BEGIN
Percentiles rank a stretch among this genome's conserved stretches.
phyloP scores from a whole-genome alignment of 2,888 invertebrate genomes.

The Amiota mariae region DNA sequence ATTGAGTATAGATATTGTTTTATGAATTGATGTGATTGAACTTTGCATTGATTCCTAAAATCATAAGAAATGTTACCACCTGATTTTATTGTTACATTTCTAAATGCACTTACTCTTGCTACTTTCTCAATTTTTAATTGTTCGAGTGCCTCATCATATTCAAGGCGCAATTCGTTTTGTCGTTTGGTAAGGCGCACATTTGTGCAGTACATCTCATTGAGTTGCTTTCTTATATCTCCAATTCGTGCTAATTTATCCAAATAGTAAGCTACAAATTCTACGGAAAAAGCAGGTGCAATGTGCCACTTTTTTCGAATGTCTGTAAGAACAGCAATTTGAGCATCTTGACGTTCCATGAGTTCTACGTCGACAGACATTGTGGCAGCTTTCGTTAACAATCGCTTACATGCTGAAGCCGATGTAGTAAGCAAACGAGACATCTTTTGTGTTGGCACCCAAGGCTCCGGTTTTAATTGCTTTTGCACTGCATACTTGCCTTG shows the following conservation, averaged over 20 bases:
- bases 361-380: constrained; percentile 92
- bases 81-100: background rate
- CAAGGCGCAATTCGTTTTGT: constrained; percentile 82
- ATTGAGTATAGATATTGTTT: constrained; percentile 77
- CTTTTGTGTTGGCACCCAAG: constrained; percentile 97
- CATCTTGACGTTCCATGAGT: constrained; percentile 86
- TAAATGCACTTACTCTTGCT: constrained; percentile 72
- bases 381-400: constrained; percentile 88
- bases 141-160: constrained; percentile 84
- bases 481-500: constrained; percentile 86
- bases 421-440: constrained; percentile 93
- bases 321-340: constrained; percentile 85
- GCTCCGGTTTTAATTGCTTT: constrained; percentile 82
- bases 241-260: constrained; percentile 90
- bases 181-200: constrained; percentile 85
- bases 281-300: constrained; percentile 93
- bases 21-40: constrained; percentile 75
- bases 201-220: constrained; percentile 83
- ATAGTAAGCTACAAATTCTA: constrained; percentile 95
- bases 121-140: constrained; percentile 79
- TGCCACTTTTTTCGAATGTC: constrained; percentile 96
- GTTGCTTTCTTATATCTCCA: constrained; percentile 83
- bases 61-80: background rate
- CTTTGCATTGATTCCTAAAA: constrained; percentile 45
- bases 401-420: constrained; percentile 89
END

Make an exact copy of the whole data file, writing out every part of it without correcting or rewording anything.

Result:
Percentiles rank a stretch among this genome's conserved stretches.
phyloP scores from a whole-genome alignment of 2,888 invertebrate genomes.

The Amiota mariae region DNA sequence ATTGAGTATAGATATTGTTTTATGAATTGATGTGATTGAACTTTGCATTGATTCCTAAAATCATAAGAAATGTTACCACCTGATTTTATTGTTACATTTCTAAATGCACTTACTCTTGCTACTTTCTCAATTTTTAATTGTTCGAGTGCCTCATCATATTCAAGGCGCAATTCGTTTTGTCGTTTGGTAAGGCGCACATTTGTGCAGTACATCTCATTGAGTTGCTTTCTTATATCTCCAATTCGTGCTAATTTATCCAAATAGTAAGCTACAAATTCTACGGAAAAAGCAGGTGCAATGTGCCACTTTTTTCGAATGTCTGTAAGAACAGCAATTTGAGCATCTTGACGTTCCATGAGTTCTACGTCGACAGACATTGTGGCAGCTTTCGTTAACAATCGCTTACATGCTGAAGCCGATGTAGTAAGCAAACGAGACATCTTTTGTGTTGGCACCCAAGGCTCCGGTTTTAATTGCTTTTGCACTGCATACTTGCCTTG shows the following conservation, averaged over 20 bases:
- bases 361-380: constrained; percentile 92
- bases 81-100: background rate
- CAAGGCGCAATTCGTTTTGT: constrained; percentile 82
- ATTGAGTATAGATATTGTTT: constrained; percentile 77
- CTTTTGTGTTGGCACCCAAG: constrained; percentile 97
- CATCTTGACGTTCCATGAGT: constrained; percentile 86
- TAAATGCACTTACTCTTGCT: constrained; percentile 72
- bases 381-400: constrained; percentile 88
- bases 141-160: constrained; percentile 84
- bases 481-500: constrained; percentile 86
- bases 421-440: constrained; percentile 93
- bases 321-340: constrained; percentile 85
- GCTCCGGTTTTAATTGCTTT: constrained; percentile 82
- bases 241-260: constrained; percentile 90
- bases 181-200: constrained; percentile 85
- bases 281-300: constrained; percentile 93
- bases 21-40: constrained; percentile 75
- bases 201-220: constrained; percentile 83
- ATAGTAAGCTACAAATTCTA: constrained; percentile 95
- bases 121-140: constrained; percentile 79
- TGCCACTTTTTTCGAATGTC: constrained; percentile 96
- GTTGCTTTCTTATATCTCCA: constrained; percentile 83
- bases 61-80: background rate
- CTTTGCATTGATTCCTAAAA: constrained; percentile 45
- bases 401-420: constrained; percentile 89